# DLA archive

This page collects unpublished simulation results on a stochastic field model of diffusion-limited aggregation. The published account of this work appears first, and then some unpublished pictures showing some peculiar attributes.
## Published paper

``Quasi-Continuum Variants of Diffusion-Limited Aggregation,"
Yacov Kantor, T.~A. Witten, and Robin C. Ball, {\sl Physical Review A},
\vol{33} 3341-3351 (1986) pdf 2.5megabytes.
Two diffusive-growth models with an indefinite range of local densities are studied, and their fractal scaling properties are compared with those of diffusion-limited aggregation (DLA). The first model, "penetrable DLA," differs from standard DLA in that each diffusing particle interacts arbitrarily weakly with an aggregated particle. We derive an analytic expression for the growth rates and find by simulation that the weak interaction leaves the DLA scaling properties unmodified. We explain the observed dependence of the density on the interaction strength. Our second model is a stochastic differential equation, without discrete particles. Simulations of this equation show fractal scaling properties consistent with those of DLA. The scaling of this model shows new subtleties; the average density and the spatial correlations are controlled by different exponents. We describe the reasons for this novel behavior.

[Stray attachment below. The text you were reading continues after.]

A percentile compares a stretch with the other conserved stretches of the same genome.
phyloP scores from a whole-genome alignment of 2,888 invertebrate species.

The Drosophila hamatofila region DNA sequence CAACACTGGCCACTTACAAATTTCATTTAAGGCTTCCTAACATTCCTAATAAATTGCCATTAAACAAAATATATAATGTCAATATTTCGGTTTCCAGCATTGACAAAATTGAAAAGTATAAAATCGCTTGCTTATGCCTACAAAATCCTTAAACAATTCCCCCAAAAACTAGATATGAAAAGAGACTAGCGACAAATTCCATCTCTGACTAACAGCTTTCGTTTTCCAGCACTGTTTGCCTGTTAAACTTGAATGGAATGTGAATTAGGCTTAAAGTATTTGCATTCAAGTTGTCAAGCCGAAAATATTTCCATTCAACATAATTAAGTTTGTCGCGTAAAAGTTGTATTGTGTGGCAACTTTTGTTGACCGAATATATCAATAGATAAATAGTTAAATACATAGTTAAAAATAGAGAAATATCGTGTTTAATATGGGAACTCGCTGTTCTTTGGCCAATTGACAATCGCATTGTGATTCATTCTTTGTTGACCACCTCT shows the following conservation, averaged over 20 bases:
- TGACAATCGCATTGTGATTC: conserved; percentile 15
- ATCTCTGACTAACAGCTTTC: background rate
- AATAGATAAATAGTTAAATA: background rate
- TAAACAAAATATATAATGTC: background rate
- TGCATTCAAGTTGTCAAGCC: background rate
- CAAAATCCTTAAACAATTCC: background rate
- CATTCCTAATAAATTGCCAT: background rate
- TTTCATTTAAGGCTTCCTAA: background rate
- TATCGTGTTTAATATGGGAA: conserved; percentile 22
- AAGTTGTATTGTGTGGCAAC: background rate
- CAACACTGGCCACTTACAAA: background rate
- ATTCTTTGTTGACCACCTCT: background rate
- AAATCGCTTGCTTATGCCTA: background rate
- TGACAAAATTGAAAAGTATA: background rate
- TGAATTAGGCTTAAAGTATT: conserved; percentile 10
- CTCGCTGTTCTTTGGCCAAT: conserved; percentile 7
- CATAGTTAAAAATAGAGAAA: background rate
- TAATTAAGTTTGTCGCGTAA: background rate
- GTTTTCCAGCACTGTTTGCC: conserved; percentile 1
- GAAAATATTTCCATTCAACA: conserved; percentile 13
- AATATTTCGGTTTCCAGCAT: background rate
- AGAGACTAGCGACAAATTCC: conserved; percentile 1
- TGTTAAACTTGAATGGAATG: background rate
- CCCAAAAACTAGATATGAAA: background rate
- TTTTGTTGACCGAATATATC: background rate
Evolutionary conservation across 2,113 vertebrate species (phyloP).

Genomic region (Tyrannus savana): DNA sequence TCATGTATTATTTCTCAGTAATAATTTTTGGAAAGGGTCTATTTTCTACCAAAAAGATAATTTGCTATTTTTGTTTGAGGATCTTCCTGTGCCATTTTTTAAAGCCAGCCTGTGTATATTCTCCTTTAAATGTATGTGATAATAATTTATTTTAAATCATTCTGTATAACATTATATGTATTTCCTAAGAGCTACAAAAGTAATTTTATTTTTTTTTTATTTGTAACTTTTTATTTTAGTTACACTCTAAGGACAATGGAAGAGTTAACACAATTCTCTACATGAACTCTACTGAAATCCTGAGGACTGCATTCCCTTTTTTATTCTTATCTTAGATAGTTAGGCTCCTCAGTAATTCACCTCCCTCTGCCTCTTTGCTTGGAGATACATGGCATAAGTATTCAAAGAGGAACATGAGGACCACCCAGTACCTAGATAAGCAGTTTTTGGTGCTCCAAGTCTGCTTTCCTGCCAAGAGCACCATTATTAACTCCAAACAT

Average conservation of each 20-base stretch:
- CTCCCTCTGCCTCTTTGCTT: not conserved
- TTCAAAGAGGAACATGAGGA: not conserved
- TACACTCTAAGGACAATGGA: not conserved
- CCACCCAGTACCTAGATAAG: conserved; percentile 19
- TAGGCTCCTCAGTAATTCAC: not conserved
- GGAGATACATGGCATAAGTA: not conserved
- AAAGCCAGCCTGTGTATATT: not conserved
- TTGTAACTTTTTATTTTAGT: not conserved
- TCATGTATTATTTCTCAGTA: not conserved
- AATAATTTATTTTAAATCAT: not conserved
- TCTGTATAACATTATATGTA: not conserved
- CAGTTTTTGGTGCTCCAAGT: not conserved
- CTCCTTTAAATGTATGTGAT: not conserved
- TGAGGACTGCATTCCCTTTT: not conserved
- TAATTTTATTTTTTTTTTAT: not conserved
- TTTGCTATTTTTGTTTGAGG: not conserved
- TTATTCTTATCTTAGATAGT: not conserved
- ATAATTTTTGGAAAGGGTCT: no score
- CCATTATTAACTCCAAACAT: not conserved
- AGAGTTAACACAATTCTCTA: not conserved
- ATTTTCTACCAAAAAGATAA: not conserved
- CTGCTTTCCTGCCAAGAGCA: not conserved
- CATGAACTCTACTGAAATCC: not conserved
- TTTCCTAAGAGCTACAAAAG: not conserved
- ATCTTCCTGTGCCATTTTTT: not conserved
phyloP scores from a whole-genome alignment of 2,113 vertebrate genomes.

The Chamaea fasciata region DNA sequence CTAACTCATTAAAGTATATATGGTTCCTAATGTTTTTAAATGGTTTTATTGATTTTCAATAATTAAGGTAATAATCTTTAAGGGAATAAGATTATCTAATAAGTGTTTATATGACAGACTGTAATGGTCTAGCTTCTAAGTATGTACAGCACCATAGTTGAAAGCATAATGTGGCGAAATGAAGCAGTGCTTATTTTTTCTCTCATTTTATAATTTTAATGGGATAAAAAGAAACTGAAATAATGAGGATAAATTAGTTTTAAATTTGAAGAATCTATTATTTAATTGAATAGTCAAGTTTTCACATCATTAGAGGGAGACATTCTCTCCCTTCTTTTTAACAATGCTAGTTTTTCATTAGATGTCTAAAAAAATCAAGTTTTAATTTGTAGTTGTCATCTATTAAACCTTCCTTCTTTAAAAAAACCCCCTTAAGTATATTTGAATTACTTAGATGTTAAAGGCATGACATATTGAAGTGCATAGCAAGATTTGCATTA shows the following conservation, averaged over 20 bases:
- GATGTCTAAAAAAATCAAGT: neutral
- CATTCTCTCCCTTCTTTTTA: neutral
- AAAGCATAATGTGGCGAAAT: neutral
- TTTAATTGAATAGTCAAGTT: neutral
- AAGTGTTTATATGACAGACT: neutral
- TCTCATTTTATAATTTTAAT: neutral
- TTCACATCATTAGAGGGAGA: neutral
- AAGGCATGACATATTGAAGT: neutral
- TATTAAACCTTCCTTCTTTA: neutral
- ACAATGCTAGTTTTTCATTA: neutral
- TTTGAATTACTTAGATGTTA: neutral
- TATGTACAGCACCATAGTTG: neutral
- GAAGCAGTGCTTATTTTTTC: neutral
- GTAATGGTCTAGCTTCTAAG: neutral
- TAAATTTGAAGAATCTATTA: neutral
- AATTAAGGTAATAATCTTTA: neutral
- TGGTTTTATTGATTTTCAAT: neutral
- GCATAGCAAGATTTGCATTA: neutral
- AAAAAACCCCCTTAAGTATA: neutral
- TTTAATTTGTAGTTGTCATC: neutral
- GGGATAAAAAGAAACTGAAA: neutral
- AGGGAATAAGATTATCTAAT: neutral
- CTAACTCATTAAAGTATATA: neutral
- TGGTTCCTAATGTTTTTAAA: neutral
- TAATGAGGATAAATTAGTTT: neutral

Fig 5 from this paper shows four variants of the model. Pictures a) and b) show single quadrants with no stochastic noise. Picture a) implements the Laplacian operator on the lattice as a simple nearest neighbor difference, resulting in anisotropic growth. This representation has cubic anisotropy. Each band of symbols represents a (square root of e) range of density. Picture b) uses a corrected representation of the laplacian using nearest and next nearest neighbors, adjusted to have no cubic anisotropy. Figure c) shows a full-disk realization of the stochastic differential equation with maximal noise in the local growth rate. Picture d) represents the same simulation but with densities below a certain threshold represented by dots. Figures e and f show a larger growth implemented on a single quadrant.

## Weak noise

This picture was made with the same program as in the published paper above, but with the noise amplitude reduced by a factor 10.

## Detailed profiles

These pictures are variants of figures e and f above. Letters indicate logarithmic increments of aggregate density. The picture is elongated vertically because the characters are taller than they are wide. The blank line is a page boundary that should be removed. One notices periodic "puffs of density extending at equal intervals along the diagonal. This resembles recently identified droplet emission from other variants of laplacian growth. (need reference)

T. Witten, January 2007